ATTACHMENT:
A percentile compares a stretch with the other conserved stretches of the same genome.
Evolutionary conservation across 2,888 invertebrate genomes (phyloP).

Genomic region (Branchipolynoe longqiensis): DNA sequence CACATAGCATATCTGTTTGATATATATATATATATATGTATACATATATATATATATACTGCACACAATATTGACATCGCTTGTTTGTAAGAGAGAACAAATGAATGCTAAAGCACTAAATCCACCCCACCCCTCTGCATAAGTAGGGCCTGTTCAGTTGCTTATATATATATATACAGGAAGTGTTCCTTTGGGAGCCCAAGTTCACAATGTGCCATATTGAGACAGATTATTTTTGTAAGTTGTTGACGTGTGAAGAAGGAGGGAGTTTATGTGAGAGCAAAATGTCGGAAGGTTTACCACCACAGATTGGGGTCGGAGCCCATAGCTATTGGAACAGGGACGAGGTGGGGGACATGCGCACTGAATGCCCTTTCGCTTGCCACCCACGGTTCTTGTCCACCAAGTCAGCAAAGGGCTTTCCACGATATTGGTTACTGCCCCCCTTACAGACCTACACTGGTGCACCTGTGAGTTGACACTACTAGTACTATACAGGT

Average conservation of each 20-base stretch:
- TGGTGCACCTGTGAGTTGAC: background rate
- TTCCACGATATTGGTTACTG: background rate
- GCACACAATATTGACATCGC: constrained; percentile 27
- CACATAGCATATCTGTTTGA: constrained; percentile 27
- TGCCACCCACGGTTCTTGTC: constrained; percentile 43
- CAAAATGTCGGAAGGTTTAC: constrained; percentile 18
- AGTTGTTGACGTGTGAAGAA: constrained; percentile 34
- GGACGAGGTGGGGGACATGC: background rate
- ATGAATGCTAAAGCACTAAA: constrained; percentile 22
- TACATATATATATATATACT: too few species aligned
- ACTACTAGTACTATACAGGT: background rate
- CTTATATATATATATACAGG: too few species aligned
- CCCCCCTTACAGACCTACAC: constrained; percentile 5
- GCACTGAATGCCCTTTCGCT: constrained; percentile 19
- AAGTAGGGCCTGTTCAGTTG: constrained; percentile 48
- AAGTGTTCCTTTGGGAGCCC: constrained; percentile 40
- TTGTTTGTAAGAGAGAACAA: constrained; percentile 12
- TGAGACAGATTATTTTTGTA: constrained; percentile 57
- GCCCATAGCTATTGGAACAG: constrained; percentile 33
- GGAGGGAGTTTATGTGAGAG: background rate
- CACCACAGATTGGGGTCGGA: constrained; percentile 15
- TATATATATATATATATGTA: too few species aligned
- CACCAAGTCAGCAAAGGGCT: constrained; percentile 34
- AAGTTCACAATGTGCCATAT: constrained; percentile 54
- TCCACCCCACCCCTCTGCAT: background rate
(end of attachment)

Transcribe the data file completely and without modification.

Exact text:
A percentile compares a stretch with the other conserved stretches of the same genome.
Evolutionary conservation across 2,888 invertebrate genomes (phyloP).

Genomic region (Branchipolynoe longqiensis): DNA sequence CACATAGCATATCTGTTTGATATATATATATATATATGTATACATATATATATATATACTGCACACAATATTGACATCGCTTGTTTGTAAGAGAGAACAAATGAATGCTAAAGCACTAAATCCACCCCACCCCTCTGCATAAGTAGGGCCTGTTCAGTTGCTTATATATATATATACAGGAAGTGTTCCTTTGGGAGCCCAAGTTCACAATGTGCCATATTGAGACAGATTATTTTTGTAAGTTGTTGACGTGTGAAGAAGGAGGGAGTTTATGTGAGAGCAAAATGTCGGAAGGTTTACCACCACAGATTGGGGTCGGAGCCCATAGCTATTGGAACAGGGACGAGGTGGGGGACATGCGCACTGAATGCCCTTTCGCTTGCCACCCACGGTTCTTGTCCACCAAGTCAGCAAAGGGCTTTCCACGATATTGGTTACTGCCCCCCTTACAGACCTACACTGGTGCACCTGTGAGTTGACACTACTAGTACTATACAGGT

Average conservation of each 20-base stretch:
- TGGTGCACCTGTGAGTTGAC: background rate
- TTCCACGATATTGGTTACTG: background rate
- GCACACAATATTGACATCGC: constrained; percentile 27
- CACATAGCATATCTGTTTGA: constrained; percentile 27
- TGCCACCCACGGTTCTTGTC: constrained; percentile 43
- CAAAATGTCGGAAGGTTTAC: constrained; percentile 18
- AGTTGTTGACGTGTGAAGAA: constrained; percentile 34
- GGACGAGGTGGGGGACATGC: background rate
- ATGAATGCTAAAGCACTAAA: constrained; percentile 22
- TACATATATATATATATACT: too few species aligned
- ACTACTAGTACTATACAGGT: background rate
- CTTATATATATATATACAGG: too few species aligned
- CCCCCCTTACAGACCTACAC: constrained; percentile 5
- GCACTGAATGCCCTTTCGCT: constrained; percentile 19
- AAGTAGGGCCTGTTCAGTTG: constrained; percentile 48
- AAGTGTTCCTTTGGGAGCCC: constrained; percentile 40
- TTGTTTGTAAGAGAGAACAA: constrained; percentile 12
- TGAGACAGATTATTTTTGTA: constrained; percentile 57
- GCCCATAGCTATTGGAACAG: constrained; percentile 33
- GGAGGGAGTTTATGTGAGAG: background rate
- CACCACAGATTGGGGTCGGA: constrained; percentile 15
- TATATATATATATATATGTA: too few species aligned
- CACCAAGTCAGCAAAGGGCT: constrained; percentile 34
- AAGTTCACAATGTGCCATAT: constrained; percentile 54
- TCCACCCCACCCCTCTGCAT: background rate